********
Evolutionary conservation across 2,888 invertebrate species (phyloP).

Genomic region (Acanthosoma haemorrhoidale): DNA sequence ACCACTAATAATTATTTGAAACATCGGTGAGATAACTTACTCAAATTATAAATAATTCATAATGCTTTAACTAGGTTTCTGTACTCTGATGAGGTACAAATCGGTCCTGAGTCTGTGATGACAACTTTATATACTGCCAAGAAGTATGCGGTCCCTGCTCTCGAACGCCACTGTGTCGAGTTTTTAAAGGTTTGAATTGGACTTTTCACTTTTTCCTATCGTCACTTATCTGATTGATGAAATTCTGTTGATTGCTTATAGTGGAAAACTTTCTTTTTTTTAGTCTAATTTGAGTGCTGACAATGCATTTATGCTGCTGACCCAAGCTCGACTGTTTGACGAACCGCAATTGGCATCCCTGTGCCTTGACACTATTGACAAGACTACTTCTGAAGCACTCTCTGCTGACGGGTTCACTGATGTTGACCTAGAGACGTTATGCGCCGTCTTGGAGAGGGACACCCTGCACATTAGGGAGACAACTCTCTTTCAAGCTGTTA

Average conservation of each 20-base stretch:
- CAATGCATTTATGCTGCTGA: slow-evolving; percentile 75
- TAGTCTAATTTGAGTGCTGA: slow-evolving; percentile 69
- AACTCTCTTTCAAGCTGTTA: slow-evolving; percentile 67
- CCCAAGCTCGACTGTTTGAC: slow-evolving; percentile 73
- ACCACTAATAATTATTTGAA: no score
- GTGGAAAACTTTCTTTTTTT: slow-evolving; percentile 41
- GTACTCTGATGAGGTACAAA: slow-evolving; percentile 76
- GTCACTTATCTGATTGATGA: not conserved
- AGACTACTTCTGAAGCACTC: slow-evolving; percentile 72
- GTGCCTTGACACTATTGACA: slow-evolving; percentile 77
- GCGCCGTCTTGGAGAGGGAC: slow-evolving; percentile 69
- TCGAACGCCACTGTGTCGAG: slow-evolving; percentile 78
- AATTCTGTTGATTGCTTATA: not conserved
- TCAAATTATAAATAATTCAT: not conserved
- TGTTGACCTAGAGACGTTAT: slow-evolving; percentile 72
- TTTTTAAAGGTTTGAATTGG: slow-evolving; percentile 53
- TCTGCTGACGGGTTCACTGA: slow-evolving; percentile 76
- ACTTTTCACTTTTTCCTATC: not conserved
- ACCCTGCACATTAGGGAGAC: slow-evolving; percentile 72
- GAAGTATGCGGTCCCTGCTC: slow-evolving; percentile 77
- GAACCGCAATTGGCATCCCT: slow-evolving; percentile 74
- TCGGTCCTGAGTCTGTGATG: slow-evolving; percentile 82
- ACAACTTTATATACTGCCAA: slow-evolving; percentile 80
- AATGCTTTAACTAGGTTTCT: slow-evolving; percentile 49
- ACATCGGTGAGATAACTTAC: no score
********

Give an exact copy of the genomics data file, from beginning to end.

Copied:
Evolutionary conservation across 2,888 invertebrate species (phyloP).

Genomic region (Acanthosoma haemorrhoidale): DNA sequence ACCACTAATAATTATTTGAAACATCGGTGAGATAACTTACTCAAATTATAAATAATTCATAATGCTTTAACTAGGTTTCTGTACTCTGATGAGGTACAAATCGGTCCTGAGTCTGTGATGACAACTTTATATACTGCCAAGAAGTATGCGGTCCCTGCTCTCGAACGCCACTGTGTCGAGTTTTTAAAGGTTTGAATTGGACTTTTCACTTTTTCCTATCGTCACTTATCTGATTGATGAAATTCTGTTGATTGCTTATAGTGGAAAACTTTCTTTTTTTTAGTCTAATTTGAGTGCTGACAATGCATTTATGCTGCTGACCCAAGCTCGACTGTTTGACGAACCGCAATTGGCATCCCTGTGCCTTGACACTATTGACAAGACTACTTCTGAAGCACTCTCTGCTGACGGGTTCACTGATGTTGACCTAGAGACGTTATGCGCCGTCTTGGAGAGGGACACCCTGCACATTAGGGAGACAACTCTCTTTCAAGCTGTTA

Average conservation of each 20-base stretch:
- CAATGCATTTATGCTGCTGA: slow-evolving; percentile 75
- TAGTCTAATTTGAGTGCTGA: slow-evolving; percentile 69
- AACTCTCTTTCAAGCTGTTA: slow-evolving; percentile 67
- CCCAAGCTCGACTGTTTGAC: slow-evolving; percentile 73
- ACCACTAATAATTATTTGAA: no score
- GTGGAAAACTTTCTTTTTTT: slow-evolving; percentile 41
- GTACTCTGATGAGGTACAAA: slow-evolving; percentile 76
- GTCACTTATCTGATTGATGA: not conserved
- AGACTACTTCTGAAGCACTC: slow-evolving; percentile 72
- GTGCCTTGACACTATTGACA: slow-evolving; percentile 77
- GCGCCGTCTTGGAGAGGGAC: slow-evolving; percentile 69
- TCGAACGCCACTGTGTCGAG: slow-evolving; percentile 78
- AATTCTGTTGATTGCTTATA: not conserved
- TCAAATTATAAATAATTCAT: not conserved
- TGTTGACCTAGAGACGTTAT: slow-evolving; percentile 72
- TTTTTAAAGGTTTGAATTGG: slow-evolving; percentile 53
- TCTGCTGACGGGTTCACTGA: slow-evolving; percentile 76
- ACTTTTCACTTTTTCCTATC: not conserved
- ACCCTGCACATTAGGGAGAC: slow-evolving; percentile 72
- GAAGTATGCGGTCCCTGCTC: slow-evolving; percentile 77
- GAACCGCAATTGGCATCCCT: slow-evolving; percentile 74
- TCGGTCCTGAGTCTGTGATG: slow-evolving; percentile 82
- ACAACTTTATATACTGCCAA: slow-evolving; percentile 80
- AATGCTTTAACTAGGTTTCT: slow-evolving; percentile 49
- ACATCGGTGAGATAACTTAC: no score